Daisy said Scully’s partner once covered her head with a pillow to stop her screaming and crying as Scully continued the abuse.
She said she choked but the abuses continued.
One night, Daisy said she and Queenie (both their names have been changed for this story) were forced to drink alcohol.
She said she lost consciousness and woke up the next morning in the backyard hole she and her cousin were digging.
Daisy said she was told she was put there because she had been crying a lot and calling “for my mama”.
The abuses got worse on the fourth day of the girls’ captivity, Daisy said.
“They were filming, taking photographs while we dug our graves and they again brought us to their room … this time I was tied with nylon cord, my hands, my feet – I could not move,” she said.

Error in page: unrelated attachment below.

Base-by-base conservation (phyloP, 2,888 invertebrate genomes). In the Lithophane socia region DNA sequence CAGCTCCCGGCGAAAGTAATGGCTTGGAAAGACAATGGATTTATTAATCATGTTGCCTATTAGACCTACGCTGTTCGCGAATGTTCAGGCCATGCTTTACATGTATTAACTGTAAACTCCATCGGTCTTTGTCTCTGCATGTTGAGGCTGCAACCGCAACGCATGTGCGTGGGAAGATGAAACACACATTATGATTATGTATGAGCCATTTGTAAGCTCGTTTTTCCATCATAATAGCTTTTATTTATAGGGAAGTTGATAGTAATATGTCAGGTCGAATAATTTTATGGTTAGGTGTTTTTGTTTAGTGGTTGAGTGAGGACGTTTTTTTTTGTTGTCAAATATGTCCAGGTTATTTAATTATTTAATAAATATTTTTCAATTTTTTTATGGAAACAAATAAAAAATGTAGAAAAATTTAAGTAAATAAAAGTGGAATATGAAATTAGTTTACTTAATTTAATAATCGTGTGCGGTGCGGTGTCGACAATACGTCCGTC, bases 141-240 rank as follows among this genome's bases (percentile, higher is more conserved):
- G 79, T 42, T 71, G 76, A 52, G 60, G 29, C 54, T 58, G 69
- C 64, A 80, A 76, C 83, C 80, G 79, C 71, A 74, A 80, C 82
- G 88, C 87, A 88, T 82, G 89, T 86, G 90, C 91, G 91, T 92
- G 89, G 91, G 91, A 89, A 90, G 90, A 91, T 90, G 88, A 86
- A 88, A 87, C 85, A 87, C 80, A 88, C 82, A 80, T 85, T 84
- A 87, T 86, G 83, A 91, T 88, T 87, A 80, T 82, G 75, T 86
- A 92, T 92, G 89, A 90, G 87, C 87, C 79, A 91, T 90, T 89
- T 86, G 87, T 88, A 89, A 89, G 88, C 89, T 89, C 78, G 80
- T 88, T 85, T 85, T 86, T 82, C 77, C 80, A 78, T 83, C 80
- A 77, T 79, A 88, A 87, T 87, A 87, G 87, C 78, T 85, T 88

Daisy said she and Queenie escaped when a door was left open and ran to a local market where their parents work.
Police said when they raided the house, Scully and his partner, a former alleged victim of Scully who is co-operating with police, had fled.
Investigators are piecing together Scully’s life since he arrived in the Philippines in 2011 from Melbourne, where he had been implicated in an alleged fraud that cost investors $2.68 million.
Scully has been the subject of adverse findings by the Australian Securities and Investment Commission and Consumer Affairs Victoria.
A home-buying scheme he set up in Melbourne targeted poor people who could not qualify for home loans.
In 2012, the Supreme Court of Victoria banned Scully from operating his custom-designed “Key Home Buyer Program” but he had already left the country.